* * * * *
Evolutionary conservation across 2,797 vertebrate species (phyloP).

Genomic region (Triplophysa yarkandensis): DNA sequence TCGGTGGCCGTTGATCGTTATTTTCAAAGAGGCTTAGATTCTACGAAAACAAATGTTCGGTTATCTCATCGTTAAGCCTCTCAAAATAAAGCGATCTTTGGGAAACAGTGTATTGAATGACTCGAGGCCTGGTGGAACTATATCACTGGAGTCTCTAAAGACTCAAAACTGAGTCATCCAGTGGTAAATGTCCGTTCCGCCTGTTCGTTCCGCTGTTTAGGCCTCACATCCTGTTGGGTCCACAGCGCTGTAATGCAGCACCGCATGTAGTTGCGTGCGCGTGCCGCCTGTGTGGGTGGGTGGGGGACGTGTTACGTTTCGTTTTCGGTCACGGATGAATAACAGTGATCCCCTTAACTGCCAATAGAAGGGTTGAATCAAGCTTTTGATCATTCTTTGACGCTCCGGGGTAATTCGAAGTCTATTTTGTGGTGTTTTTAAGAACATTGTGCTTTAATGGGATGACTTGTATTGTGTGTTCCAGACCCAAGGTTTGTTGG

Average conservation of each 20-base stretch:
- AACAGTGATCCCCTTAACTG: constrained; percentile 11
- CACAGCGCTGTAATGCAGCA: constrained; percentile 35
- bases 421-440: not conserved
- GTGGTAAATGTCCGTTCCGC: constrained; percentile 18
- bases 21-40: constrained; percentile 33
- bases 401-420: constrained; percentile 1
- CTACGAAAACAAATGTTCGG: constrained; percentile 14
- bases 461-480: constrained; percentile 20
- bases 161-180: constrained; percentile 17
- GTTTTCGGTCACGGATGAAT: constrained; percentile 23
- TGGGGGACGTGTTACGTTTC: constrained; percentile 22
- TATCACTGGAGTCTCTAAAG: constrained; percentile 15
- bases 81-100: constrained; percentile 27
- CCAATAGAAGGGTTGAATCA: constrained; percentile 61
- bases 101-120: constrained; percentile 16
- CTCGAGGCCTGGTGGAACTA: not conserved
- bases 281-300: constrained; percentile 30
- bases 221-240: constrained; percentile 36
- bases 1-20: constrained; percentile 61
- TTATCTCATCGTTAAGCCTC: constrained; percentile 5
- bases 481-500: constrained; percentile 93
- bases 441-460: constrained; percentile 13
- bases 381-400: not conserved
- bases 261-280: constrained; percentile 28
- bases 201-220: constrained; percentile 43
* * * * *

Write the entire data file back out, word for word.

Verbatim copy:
Evolutionary conservation across 2,797 vertebrate species (phyloP).

Genomic region (Triplophysa yarkandensis): DNA sequence TCGGTGGCCGTTGATCGTTATTTTCAAAGAGGCTTAGATTCTACGAAAACAAATGTTCGGTTATCTCATCGTTAAGCCTCTCAAAATAAAGCGATCTTTGGGAAACAGTGTATTGAATGACTCGAGGCCTGGTGGAACTATATCACTGGAGTCTCTAAAGACTCAAAACTGAGTCATCCAGTGGTAAATGTCCGTTCCGCCTGTTCGTTCCGCTGTTTAGGCCTCACATCCTGTTGGGTCCACAGCGCTGTAATGCAGCACCGCATGTAGTTGCGTGCGCGTGCCGCCTGTGTGGGTGGGTGGGGGACGTGTTACGTTTCGTTTTCGGTCACGGATGAATAACAGTGATCCCCTTAACTGCCAATAGAAGGGTTGAATCAAGCTTTTGATCATTCTTTGACGCTCCGGGGTAATTCGAAGTCTATTTTGTGGTGTTTTTAAGAACATTGTGCTTTAATGGGATGACTTGTATTGTGTGTTCCAGACCCAAGGTTTGTTGG

Average conservation of each 20-base stretch:
- AACAGTGATCCCCTTAACTG: constrained; percentile 11
- CACAGCGCTGTAATGCAGCA: constrained; percentile 35
- bases 421-440: not conserved
- GTGGTAAATGTCCGTTCCGC: constrained; percentile 18
- bases 21-40: constrained; percentile 33
- bases 401-420: constrained; percentile 1
- CTACGAAAACAAATGTTCGG: constrained; percentile 14
- bases 461-480: constrained; percentile 20
- bases 161-180: constrained; percentile 17
- GTTTTCGGTCACGGATGAAT: constrained; percentile 23
- TGGGGGACGTGTTACGTTTC: constrained; percentile 22
- TATCACTGGAGTCTCTAAAG: constrained; percentile 15
- bases 81-100: constrained; percentile 27
- CCAATAGAAGGGTTGAATCA: constrained; percentile 61
- bases 101-120: constrained; percentile 16
- CTCGAGGCCTGGTGGAACTA: not conserved
- bases 281-300: constrained; percentile 30
- bases 221-240: constrained; percentile 36
- bases 1-20: constrained; percentile 61
- TTATCTCATCGTTAAGCCTC: constrained; percentile 5
- bases 481-500: constrained; percentile 93
- bases 441-460: constrained; percentile 13
- bases 381-400: not conserved
- bases 261-280: constrained; percentile 28
- bases 201-220: constrained; percentile 43